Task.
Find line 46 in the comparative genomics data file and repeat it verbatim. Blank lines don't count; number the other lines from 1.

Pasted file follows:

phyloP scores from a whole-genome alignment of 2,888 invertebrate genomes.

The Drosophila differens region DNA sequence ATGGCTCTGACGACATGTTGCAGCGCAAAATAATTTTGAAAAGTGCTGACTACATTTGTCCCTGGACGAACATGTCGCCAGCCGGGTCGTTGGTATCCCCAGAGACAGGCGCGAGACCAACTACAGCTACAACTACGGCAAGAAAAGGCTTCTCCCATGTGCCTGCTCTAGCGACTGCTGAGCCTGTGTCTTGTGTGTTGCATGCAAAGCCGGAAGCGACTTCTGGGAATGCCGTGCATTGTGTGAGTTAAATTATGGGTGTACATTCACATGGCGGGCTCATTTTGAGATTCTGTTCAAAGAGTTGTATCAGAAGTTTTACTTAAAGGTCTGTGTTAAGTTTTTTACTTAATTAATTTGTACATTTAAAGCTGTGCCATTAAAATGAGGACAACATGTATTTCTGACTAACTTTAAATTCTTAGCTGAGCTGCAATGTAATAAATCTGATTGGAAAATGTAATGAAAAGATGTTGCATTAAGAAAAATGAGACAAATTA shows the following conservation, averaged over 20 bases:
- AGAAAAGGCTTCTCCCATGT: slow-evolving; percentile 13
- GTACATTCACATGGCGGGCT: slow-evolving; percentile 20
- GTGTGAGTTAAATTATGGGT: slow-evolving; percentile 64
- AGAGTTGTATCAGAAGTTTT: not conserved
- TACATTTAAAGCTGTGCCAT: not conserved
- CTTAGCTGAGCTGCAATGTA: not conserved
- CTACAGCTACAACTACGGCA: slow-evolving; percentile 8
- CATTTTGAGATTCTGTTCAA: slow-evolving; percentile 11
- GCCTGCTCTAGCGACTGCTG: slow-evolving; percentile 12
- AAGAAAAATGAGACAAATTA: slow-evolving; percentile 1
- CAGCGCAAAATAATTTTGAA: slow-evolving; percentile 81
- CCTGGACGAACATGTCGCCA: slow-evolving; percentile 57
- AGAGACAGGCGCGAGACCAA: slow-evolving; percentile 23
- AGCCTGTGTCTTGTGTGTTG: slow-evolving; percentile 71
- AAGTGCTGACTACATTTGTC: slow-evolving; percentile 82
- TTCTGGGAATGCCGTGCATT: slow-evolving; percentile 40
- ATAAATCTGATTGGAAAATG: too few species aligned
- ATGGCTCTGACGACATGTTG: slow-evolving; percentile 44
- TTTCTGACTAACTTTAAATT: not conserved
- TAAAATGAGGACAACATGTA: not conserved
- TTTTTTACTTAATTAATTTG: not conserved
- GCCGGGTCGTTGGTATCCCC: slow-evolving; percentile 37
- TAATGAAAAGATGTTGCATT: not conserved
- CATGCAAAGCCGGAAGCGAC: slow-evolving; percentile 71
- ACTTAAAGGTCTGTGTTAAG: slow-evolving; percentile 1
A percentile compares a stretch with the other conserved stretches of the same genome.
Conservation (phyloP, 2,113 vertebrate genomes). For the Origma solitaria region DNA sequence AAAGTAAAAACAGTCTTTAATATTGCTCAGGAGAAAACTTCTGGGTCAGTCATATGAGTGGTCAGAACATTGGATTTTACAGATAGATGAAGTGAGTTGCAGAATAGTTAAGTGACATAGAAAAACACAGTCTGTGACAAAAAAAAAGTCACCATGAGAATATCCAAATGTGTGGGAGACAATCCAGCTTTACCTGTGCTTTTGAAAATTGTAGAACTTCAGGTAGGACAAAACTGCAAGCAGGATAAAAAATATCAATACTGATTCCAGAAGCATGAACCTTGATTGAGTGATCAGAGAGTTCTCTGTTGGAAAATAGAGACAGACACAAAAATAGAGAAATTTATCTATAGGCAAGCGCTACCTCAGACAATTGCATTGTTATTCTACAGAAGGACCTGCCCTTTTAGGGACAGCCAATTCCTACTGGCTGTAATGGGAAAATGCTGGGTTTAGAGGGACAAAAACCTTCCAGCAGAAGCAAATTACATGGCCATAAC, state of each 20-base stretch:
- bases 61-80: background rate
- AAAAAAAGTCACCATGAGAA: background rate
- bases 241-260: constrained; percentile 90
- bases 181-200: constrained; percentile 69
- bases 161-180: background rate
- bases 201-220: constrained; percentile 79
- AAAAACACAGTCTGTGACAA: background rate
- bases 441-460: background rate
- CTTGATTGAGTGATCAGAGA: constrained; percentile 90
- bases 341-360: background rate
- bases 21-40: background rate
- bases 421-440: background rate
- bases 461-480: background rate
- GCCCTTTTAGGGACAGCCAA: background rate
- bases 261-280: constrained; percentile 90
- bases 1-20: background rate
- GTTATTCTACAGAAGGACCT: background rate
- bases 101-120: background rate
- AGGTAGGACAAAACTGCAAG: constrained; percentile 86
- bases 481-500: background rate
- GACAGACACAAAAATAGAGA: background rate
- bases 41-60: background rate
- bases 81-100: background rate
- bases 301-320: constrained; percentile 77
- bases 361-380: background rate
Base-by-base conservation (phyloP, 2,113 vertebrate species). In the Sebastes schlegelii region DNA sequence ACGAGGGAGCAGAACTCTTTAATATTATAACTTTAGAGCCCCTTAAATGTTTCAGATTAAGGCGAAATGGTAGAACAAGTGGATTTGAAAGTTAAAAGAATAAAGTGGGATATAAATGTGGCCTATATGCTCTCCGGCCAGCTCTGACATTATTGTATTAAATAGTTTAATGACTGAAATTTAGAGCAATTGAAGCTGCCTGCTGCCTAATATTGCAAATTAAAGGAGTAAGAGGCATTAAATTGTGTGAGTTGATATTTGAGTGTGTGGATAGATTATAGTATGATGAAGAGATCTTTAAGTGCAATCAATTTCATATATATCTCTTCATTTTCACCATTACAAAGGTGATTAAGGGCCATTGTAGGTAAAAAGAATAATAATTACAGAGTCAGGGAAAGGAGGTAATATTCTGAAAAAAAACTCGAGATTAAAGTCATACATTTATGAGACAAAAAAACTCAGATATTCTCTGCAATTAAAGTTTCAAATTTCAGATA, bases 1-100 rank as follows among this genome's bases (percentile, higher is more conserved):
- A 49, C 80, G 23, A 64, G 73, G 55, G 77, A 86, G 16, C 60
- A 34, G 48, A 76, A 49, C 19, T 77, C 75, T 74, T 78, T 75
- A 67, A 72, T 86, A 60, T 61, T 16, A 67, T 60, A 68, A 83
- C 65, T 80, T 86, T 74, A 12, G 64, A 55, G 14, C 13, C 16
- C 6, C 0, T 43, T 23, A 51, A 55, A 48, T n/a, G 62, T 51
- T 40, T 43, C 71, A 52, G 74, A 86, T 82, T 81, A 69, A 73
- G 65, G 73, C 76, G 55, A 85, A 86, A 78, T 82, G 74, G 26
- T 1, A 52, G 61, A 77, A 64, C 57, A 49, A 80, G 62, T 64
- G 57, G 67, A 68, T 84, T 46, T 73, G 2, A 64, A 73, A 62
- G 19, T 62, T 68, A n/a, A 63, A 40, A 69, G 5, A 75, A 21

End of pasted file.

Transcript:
- GTTATTCTACAGAAGGACCT: background rate